I want to use a crystal as the base clock for a watch. Most reference designs I could find use a 32.768 kHz crystal at 20 ppm (parts per million) precision. According to my calculations, this leads to an error of max 52 seconds in a month. After 6 months, that 5 minutes. I would like something better!

There are some solutions I could think of (better crystal, or compensate in SW), but I am surprised not to find any reference online.

Surely I am not the first person to try and address this problem. Do you have any suggestion as to how to deal with this, and possibly reference design?

  • \$\begingroup\$ Try googling temperature compensated crystals (TCXO) and ovenned crystals (OCXO). \$\endgroup\$
    – cksa361
    Dec 13, 2010 at 9:23
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    \$\begingroup\$ @Gauthier: (temperature) compensation compensates for variations, but don't improve basic accuracy. The latter are usually much worse than variations due to temperature changes, and you can often adjust for it with a trimmer capacitor. \$\endgroup\$
    – stevenvh
    Dec 13, 2010 at 10:42
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    \$\begingroup\$ Wrist watch crystals have some kind of temperature compensation due to the temperature of your skin. I'm often surprised at the precision of (even cheap) wrist watches. I once had a Casio LCD watch which was less than 5 seconds off per year, that's better than 1 ppm! \$\endgroup\$
    – stevenvh
    Dec 13, 2010 at 10:46
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    \$\begingroup\$ The main reason why they are so accurate is that the watch is in close contact to the skin most of the time, and is therefore at a constant temperature. If you leave it in a cold room for a few days you will probably see a large error. \$\endgroup\$ Dec 13, 2010 at 14:22
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    \$\begingroup\$ I don't mean that they are temperature accurate. I mean that they seem to have a good basic accuracy (from a crystal to another, at the same temperature). See stevenvh's comment above. \$\endgroup\$
    – Gauthier
    Dec 13, 2010 at 14:37

1 Answer 1


A better crystal is one way to solve it, but it's going to cost. And even then you get maybe 10ppm, good (or bad) for 5 minutes after 1 year.

Temperature compensated crystals are good to get a predictable stability, but they don't solve the tolerance problem; if you have a 20ppm deviation from nominal frequency, you're sure you'll always have this deviation. BTW, this is also more expensive, and I haven't seen it for 32kHz crystals.

Software compensation is a cheap solution, and I've used it a few times. For production runs you'll have to measure the frequency and program the compensation value on a test jig.

You can also use a trimmer capacitor for the oscillator's load capacitor.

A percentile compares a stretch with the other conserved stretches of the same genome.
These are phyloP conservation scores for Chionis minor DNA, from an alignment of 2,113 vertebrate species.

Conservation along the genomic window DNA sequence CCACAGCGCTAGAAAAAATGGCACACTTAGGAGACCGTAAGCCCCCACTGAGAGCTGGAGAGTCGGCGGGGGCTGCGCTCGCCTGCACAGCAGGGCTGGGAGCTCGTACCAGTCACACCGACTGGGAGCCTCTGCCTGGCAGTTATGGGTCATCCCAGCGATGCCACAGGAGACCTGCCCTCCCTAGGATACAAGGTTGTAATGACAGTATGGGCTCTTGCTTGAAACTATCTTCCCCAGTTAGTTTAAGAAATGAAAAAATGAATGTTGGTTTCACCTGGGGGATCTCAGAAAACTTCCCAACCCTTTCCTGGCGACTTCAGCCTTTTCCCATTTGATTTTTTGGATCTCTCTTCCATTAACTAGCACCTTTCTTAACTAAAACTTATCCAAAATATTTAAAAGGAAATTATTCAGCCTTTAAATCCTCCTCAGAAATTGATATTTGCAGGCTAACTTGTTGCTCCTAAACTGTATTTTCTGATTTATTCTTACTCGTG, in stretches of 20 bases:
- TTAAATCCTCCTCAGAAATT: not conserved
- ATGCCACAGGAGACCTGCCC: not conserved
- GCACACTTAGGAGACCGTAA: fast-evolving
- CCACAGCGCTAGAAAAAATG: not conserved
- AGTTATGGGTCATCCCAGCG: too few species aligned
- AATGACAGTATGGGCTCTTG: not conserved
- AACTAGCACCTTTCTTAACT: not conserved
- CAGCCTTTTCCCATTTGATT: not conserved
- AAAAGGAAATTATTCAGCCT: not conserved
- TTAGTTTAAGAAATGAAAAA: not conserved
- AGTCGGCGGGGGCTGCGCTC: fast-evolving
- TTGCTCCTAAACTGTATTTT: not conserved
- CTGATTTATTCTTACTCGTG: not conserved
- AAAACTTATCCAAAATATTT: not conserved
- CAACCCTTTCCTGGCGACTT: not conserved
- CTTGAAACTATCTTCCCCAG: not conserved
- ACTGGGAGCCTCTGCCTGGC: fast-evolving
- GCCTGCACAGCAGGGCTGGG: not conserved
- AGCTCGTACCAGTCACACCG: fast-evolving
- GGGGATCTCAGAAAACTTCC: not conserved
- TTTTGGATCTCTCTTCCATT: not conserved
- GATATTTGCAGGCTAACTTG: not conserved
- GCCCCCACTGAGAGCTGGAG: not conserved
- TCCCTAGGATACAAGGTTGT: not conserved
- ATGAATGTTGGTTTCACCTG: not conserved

What I find the nicest solution, however, is to add an atomic clock receiver module (WWVB for North-America, DCF77 for Europe), and resync once a day or so. The picture shows an miniature DCF77 module from Conrad.

enter image description here

  • \$\begingroup\$ The possible solutions so far are a 5 ppm crystal (the clock is meant to be used indoors, so temperature dependency is not critical), and the other solution a SW tuning matched to an OCXO. I am happy to read that you have seen the SW tuning before, I am a bit worryied not to find anything on it... \$\endgroup\$
    – Gauthier
    Dec 13, 2010 at 10:38
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    \$\begingroup\$ I used software tuning on a clock based on a timer of the microcontroller. So instead of using a timer prescaler of 1000000, I'd use for instance 1000005 if the clock is 5ppm fast. If you're using a RTC IC you'd have to set the RTC by one second every so many seconds. In this case your clock can be 0.5 second off, in the first case every second is exact (inasmuch as you can calibrate it). \$\endgroup\$
    – stevenvh
    Dec 13, 2010 at 11:05
  • \$\begingroup\$ You cold also add a cheap GPS module or TCP/IP sync. against a timer server. \$\endgroup\$
    – Tom
    Dec 13, 2010 at 11:57
  • \$\begingroup\$ Once you have recalibrated your clock a few times with a reference you can add automatic recalibration to compensate for crystal frequency error "offline", in your widget. \$\endgroup\$
    – tyblu
    Dec 13, 2010 at 13:22
  • \$\begingroup\$ How well can such WWVB modules receive a signal during the day? My experience with a lot of self-setting clocks is that it's often necessary to wait hours to get a signal. It shouldn't be difficult to have cell equipment everywhere broadcast signals which would let a receiver power up and in less than a second know the time within a few microseconds, but I'm unaware of any efforts to establish a standard for that. \$\endgroup\$
    – supercat
    Jun 12, 2014 at 17:26

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